The requirement for infected cells to undergo mitosis as well as the preference to integrate at transcriptional start sites (TSS) and CpG islands are two features of gammaretroviruses that greatly influence their pathogenesis and utility as gene therapy vectors. This application studies a new function of the Gag p12 protein of MuLV associated with tethering the pre-integrative complex (PIC) to the mitotic chromosomes. Through the generation of chimeric p12 proteins, it was found that the tethering property of p12 can influence the integration target-site, in particular away from transcription start sites and CpG islands. This has profound implications with respect to MuLV pathogenesis, where promoter/enhancer insertions are known to cause oncogene activation.
Three specific aims are proposed. Our experimental approach examined the ability of known tethering domains from three different viruses to complement a p12 mutant (PM14), in which viral infection was blocked at nuclear entry or retention. Surprisingly, it was found that the virus selects for weak association to the condensed mitotic chromosomes. Insertion of the prototype foamy virus chromosome-binding domain, which binds to mitotic chromosomes tighter than the WT p12, displayed the decreased bias to TSS and CpG islands. Our working model is that the strength of the p12 tethering will influence the integration site preferences.
One specific aim directly tests this through mapping the integration site utilization of the chimeric p12 viruses using next-generation sequencing. A second specific aim defines and expands the tethering property of the MuLV p12 protein using genetic and biochemical studies. The ability of a panel of novel, alternative tethering domains to complement p12 mutants will be examined. The effects of phosphorylation of p12 are examined. The mechanism utilized by the WT p12 to bind to the mitotic chromosomes is not known. The third specific aim utilizes mass spectrometry to define the stoichiometry of p12 within the PIC as well as to identify the host factors that interact with the WT p12 protein. Understanding the mechanism of PIC tethering for MuLV addresses two hallmark features of gammaretroviruses, namely the requirement for cells to undergo mitosis and its pathogenesis associated with promoter insertions. The overall goal of the research is to extend these proof-of- concept experiments towards the improved design of safer gene delivery vectors.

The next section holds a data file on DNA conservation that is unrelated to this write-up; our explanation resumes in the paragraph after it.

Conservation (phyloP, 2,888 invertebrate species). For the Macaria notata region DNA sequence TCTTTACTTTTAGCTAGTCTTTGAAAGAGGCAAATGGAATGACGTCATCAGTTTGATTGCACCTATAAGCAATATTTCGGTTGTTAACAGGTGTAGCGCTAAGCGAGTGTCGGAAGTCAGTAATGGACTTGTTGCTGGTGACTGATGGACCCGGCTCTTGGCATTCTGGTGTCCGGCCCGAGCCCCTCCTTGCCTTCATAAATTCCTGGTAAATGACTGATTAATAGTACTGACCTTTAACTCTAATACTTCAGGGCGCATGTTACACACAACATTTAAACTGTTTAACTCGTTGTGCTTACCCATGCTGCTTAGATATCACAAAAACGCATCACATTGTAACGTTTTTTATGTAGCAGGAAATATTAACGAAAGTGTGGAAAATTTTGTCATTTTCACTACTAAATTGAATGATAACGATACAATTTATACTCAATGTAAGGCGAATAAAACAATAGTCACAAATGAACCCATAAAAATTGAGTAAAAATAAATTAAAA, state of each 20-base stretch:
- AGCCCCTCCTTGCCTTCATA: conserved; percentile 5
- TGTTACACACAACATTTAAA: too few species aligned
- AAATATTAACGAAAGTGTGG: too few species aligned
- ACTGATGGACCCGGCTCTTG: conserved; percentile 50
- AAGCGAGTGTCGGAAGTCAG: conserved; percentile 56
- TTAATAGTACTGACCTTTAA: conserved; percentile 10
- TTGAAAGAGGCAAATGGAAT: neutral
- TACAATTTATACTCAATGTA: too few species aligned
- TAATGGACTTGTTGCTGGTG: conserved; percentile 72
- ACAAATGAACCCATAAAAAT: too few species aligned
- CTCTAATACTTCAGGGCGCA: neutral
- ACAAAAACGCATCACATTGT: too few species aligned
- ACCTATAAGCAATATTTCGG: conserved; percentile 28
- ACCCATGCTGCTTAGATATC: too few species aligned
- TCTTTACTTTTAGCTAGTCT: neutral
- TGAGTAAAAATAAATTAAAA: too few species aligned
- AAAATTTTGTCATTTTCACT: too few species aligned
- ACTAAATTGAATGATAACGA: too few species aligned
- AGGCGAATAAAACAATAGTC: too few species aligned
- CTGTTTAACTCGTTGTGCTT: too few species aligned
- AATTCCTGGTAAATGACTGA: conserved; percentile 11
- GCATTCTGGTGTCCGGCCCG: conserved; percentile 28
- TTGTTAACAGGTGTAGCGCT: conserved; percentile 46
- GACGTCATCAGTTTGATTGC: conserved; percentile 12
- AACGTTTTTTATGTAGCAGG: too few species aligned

This research studies a new function of the gammaretroviral p12 protein in tethering to chromosomes. These studies have broad implications for understanding retroviral pathogenesis and provide a potential mechanism to engineer the integration target-site selection of gammaretroviral vectors for greater safety during human gene therapy.